The WAITING ROOM => GENERAL KNEE QUESTIONS and comments (good for new threads) => Topic started by: MR. C on May 05, 2011, 12:07:11 AM

Title: Does Post ACL patella tendonitis ever go away ?
Post by: MR. C on May 05, 2011, 12:07:11 AM
 Hello- I had a patellar ACL graft done in January 2006 on my right knee. The surgery went well as did the rehab. I put 4 inches on muscle  on to my thighs,going from
21 inches to 25 inches. Just had Xrays and a yearly exam from my ortho and everything looks good-

               My question is even 5 years later I get a lot of pain in the front of my knee and behind the knee cap especially after working out or sitting for long periods. When I asked my ortho he said I have a small amout of
arthritis behind the kneecap but sometimes the patella pain never goes away. I can still workout and run-the pain usually subsides in a day and responds well to ibuprofen
and ice so I guess not to worry.

                Also ever since the surgery my knee makes a lot of cracking and popping noises-they don't hurt but is this normal ?

 Thanks in advance-- Mr. C
Title: Re: Does Post ACL patella tendonitis ever go away ?
Post by: benhannan on July 14, 2011, 05:58:41 AM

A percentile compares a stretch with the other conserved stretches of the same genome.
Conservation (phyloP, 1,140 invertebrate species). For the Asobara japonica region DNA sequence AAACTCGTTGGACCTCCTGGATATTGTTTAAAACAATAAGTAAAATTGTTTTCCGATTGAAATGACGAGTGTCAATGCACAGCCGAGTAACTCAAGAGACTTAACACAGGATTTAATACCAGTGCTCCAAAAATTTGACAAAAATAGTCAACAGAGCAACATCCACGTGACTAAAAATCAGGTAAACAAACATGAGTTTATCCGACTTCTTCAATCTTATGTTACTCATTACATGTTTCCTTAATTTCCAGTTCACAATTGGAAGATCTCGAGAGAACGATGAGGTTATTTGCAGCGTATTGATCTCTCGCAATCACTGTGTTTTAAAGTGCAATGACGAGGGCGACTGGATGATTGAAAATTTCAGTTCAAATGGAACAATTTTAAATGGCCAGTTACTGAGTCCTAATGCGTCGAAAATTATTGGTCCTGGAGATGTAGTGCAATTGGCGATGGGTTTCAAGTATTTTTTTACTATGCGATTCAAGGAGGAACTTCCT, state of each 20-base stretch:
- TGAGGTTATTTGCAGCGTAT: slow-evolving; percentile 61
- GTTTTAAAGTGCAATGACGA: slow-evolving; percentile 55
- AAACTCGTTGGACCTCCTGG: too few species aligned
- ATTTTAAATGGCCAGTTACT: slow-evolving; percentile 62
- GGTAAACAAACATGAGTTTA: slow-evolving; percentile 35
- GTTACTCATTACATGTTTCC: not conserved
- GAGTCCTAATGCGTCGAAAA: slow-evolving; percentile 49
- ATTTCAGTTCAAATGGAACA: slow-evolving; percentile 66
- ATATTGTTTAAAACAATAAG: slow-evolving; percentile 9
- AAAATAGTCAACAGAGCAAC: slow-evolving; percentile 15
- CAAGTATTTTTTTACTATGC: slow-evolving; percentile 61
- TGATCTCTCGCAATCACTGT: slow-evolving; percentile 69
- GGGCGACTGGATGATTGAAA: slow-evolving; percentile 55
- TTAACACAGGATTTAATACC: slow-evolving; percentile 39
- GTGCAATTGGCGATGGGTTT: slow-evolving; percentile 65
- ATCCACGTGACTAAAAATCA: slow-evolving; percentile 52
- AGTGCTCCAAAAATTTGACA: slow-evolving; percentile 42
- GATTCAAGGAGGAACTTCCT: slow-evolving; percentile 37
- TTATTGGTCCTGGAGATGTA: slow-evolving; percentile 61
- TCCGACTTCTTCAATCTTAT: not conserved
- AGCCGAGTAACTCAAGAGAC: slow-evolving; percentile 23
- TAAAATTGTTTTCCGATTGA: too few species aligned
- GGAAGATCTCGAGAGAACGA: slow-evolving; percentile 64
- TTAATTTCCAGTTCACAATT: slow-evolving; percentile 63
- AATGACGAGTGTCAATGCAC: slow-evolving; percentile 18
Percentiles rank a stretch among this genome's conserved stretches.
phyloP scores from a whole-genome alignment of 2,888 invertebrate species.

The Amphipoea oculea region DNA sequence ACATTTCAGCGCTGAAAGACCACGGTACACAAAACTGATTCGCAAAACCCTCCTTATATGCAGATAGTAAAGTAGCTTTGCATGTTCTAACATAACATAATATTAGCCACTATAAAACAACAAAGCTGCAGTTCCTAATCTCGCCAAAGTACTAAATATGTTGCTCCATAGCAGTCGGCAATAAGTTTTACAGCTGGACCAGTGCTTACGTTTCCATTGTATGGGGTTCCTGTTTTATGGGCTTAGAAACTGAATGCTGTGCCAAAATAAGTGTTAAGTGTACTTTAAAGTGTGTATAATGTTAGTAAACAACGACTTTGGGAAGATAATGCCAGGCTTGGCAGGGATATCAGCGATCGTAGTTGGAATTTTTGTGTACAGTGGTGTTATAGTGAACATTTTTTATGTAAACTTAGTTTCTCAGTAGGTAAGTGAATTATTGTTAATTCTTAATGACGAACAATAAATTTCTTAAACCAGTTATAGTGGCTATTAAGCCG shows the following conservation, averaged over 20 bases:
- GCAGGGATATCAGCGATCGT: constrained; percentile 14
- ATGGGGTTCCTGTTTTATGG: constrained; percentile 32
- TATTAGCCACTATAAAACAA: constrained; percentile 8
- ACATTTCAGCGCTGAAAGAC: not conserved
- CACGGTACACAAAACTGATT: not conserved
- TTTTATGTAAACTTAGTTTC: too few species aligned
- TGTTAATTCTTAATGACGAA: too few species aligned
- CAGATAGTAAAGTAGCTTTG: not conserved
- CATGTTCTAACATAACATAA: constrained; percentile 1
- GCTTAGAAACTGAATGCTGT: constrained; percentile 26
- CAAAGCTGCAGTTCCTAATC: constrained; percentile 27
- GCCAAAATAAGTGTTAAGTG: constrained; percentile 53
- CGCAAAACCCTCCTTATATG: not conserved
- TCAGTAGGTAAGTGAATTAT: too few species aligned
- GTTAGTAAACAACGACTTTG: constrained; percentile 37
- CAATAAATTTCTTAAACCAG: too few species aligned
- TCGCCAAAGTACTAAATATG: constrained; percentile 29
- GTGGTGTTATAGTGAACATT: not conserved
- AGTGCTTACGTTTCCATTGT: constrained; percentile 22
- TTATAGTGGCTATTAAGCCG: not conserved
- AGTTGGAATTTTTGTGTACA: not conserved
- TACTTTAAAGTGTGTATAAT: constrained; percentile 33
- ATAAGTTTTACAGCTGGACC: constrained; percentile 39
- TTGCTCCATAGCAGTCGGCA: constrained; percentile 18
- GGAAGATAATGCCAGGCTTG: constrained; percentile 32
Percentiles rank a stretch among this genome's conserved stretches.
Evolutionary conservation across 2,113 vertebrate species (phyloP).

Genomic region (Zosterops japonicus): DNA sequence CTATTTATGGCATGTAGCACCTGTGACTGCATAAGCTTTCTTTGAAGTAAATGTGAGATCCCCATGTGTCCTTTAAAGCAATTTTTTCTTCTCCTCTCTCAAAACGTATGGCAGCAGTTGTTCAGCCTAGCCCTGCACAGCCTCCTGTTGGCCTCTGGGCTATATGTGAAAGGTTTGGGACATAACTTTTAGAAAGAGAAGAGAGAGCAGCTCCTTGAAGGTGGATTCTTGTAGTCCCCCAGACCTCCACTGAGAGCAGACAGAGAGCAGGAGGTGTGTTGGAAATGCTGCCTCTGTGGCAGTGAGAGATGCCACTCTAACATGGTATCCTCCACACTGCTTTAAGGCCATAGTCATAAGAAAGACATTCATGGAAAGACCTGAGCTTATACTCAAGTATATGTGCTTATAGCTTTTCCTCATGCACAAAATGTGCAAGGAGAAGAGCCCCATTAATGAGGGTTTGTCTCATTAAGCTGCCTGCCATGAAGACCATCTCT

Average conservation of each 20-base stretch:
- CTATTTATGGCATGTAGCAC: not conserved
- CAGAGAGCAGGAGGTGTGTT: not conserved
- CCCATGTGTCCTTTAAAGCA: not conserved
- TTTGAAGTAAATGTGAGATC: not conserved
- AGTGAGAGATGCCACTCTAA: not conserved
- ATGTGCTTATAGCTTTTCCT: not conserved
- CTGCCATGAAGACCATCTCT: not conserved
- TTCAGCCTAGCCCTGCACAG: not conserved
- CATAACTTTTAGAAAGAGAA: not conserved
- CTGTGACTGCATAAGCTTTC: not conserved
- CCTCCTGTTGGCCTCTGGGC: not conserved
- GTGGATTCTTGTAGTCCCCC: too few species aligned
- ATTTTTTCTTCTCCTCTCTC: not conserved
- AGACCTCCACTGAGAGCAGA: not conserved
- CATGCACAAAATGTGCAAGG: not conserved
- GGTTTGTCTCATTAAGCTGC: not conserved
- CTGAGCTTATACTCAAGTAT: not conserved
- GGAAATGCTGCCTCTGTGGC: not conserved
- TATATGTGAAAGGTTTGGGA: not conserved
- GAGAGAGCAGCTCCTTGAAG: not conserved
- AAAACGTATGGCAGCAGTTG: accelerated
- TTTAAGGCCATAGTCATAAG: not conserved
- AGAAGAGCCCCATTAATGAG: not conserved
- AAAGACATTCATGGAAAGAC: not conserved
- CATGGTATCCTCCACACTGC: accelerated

I have had two ACL reconstructions (ie. both legs) that resulted from playing soccer, 8 years apart and successfully returned to competitive football (soccer) each time.

I had the same thing for a number of weeks after ACL surgery. I couldn’t walk very far without experiencing pain and swelling. People often get knee cap issues post ACL surgery and this interferes with the motion in your knee joint after a reconstruction. You may find that your Physio needs to give some attention to your knee cap (loosening, massaging) to help it “move in its groove” properly. There are ways you can do this yourself reguarly too which will ease the discomfort. I was able to eventually get rid of the pain from walking (though running was another story). The other thing you can do is make sure you’ve done your bending and straightening exercises to ensure your knee has its full normal range back as quickly as possible.

All the best